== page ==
Hamlet: A tragedy of the Renaissance mind

Hamlet is presented as a celebration of
the Renaissance mind. The mind was
seen as a medium for philosophical
understanding of the world and
 At the same time, Shakespeare created
essential ambiguity around Hamlet’s
strength of mind- he thinks too much, he
is suicidal, and he is threatened with
Focus in the play is on the mind and
inner experience. This includes extreme
states of mind, imagination and intense
feeling, intense meditation and
speculation; a mind in crisis, conflict,
contradiction and debate about
choices of action in extreme
First long speech stresses intense inner
experience, “I have that within...” This
establishes Hamlet’s identity and role.
 His first conversation stresses that he is
articulate and eloquent with a poetic
imagination. “A little more than kin and less
than kind” establishes Hamlet’s quickness of
mind. Note the poetic eloquence “the
fruitful river of the eye” and the patterned
rhetoric .The connection and contrasts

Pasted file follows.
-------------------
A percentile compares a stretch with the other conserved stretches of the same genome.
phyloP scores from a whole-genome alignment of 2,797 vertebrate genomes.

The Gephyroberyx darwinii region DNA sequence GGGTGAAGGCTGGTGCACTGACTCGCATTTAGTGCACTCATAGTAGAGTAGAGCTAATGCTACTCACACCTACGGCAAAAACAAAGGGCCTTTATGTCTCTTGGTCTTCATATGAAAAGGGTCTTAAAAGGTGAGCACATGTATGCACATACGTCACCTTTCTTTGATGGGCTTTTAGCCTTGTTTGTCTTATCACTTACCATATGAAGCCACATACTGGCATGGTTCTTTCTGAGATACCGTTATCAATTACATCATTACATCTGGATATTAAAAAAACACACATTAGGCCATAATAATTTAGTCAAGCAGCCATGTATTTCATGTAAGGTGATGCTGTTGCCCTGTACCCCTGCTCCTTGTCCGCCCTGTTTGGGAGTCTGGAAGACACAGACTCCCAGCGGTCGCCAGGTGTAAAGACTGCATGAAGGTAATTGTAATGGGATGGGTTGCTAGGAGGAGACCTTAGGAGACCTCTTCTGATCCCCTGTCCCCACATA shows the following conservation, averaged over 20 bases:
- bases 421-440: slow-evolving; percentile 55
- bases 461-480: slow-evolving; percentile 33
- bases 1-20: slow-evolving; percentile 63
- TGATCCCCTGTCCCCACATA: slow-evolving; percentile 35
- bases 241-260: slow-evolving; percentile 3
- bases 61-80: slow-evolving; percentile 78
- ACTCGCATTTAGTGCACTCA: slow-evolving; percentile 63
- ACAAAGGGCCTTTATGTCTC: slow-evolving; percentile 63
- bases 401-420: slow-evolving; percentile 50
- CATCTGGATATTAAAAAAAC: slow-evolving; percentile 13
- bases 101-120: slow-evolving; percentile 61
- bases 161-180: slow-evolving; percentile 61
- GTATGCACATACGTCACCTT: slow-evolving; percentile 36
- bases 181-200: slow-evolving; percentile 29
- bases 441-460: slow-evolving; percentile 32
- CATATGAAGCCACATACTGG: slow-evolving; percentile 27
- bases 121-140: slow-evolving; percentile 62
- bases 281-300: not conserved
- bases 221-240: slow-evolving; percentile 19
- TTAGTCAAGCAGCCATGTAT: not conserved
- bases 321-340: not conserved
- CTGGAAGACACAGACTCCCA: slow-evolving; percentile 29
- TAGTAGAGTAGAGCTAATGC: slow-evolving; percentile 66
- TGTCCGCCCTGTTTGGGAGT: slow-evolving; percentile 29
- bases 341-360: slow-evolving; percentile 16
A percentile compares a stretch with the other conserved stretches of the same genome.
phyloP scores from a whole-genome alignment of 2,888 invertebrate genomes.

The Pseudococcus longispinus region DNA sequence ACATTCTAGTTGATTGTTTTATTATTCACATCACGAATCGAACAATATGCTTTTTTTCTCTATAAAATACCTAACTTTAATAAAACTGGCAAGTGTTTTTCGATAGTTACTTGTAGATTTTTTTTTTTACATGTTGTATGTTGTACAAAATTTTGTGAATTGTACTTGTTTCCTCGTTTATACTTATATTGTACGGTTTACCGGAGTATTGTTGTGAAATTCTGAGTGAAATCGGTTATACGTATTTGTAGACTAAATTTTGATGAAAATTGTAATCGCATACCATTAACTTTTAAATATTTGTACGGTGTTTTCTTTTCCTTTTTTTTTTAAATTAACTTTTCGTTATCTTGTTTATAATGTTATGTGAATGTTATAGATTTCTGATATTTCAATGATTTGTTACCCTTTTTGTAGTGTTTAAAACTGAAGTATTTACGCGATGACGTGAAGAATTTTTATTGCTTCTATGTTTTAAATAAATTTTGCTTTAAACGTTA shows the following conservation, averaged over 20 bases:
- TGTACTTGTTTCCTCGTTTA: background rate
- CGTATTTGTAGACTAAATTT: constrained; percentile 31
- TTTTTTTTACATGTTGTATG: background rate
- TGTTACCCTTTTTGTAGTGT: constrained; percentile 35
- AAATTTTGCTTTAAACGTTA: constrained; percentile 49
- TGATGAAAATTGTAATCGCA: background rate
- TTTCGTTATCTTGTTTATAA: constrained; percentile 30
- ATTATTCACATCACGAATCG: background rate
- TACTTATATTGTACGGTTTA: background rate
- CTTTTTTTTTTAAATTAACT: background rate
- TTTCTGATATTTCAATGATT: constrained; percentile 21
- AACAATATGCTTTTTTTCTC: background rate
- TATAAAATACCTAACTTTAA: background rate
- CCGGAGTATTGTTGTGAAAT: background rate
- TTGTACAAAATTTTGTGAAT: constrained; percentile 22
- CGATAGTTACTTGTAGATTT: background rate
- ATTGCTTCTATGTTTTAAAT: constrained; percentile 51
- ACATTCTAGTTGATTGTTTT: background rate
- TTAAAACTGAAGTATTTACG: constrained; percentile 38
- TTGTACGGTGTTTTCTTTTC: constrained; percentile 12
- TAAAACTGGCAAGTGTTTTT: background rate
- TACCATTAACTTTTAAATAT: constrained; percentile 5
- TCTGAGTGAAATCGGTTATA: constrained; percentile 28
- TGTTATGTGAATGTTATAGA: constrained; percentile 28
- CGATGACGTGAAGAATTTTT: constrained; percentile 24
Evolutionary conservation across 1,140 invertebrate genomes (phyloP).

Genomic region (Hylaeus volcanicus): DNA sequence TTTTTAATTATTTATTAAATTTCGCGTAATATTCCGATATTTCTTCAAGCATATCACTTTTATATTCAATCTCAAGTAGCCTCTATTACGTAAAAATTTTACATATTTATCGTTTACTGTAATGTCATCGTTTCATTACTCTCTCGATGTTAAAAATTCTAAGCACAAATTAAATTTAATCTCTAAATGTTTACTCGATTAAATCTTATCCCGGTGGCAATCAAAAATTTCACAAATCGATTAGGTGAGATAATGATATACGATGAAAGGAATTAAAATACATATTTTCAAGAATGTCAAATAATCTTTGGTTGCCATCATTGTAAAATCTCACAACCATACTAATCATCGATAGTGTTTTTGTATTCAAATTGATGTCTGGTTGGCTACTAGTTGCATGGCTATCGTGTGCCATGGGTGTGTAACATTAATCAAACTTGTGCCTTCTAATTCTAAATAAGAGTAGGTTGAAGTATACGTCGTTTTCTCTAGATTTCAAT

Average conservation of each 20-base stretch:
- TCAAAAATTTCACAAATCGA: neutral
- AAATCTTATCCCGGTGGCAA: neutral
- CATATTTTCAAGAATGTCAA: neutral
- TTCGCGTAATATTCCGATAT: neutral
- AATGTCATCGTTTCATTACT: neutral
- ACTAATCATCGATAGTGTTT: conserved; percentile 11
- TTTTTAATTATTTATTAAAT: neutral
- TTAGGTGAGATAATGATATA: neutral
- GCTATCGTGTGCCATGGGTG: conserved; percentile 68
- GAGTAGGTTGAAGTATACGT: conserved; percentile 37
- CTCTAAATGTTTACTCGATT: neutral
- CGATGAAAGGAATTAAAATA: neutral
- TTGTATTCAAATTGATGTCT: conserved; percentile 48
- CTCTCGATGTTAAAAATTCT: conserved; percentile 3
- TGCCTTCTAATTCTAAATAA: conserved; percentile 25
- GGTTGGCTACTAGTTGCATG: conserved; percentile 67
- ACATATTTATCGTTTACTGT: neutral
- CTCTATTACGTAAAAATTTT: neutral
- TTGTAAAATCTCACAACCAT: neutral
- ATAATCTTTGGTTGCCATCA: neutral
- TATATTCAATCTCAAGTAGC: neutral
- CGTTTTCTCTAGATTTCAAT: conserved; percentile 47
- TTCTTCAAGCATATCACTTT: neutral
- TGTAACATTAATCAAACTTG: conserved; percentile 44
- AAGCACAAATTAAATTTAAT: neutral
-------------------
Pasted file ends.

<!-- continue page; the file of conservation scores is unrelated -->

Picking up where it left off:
between the inner world and the outer
world of action become a main theme.
Do we see Hamlet’s intense feelings as
excessive? Shakespeare positions us to respond
ambiguously to Hamlet through Claudius’
suggestion that it is “unmanly grief”.
“O that this too too solid flesh” Hamlet begins
with a philosophical meditation about suicide
and the nature of the world (extended
metaphor of the unweeded garden) . The
understanding of his father, Claudius and his
mother is structured in terms of classical
mythology. These references place Hamlet
and his issues in relation to the Renaissance
vision of the world.
Emphasis on intense feeling and an
extreme state of mind through repetitive
exclamations that include ‘O God, God’
, ‘Fie on’t, ah fie’. Note the heavy use of
exclamation and the stages of disrupted,
broken thought and feeling. Hamlet
ends heartbroken, stressing the focus on
Hamlet’s inner condition and adds to the
Hamlet a student of Wittenberg and also
a prince, set apart even by his friends as
“my lord” by his “poor servant” Horatio.
He responds with restraint in public to the
news of the apparition, adding to the
conflict between his inner identity and
his identity as a man of action.
Horatio says that Hamlet “waxes
desperate with imagination”
 Act 2- continues Hamlet’s interest about
philosophy about the meaning of life.
”for there is nothing either good or bad but
thinking makes it so”
“What is this quintessence of dust?”
Series of philosophical questions about
the mind, the meaning and nature of life
and action. Mind both stops action and
provides strategies for action (sicklied
o’er with the pale cast of thought).
 In Act 4, Hamlet asks himself whether he
has been thinking too much (“too
precisely on the event”)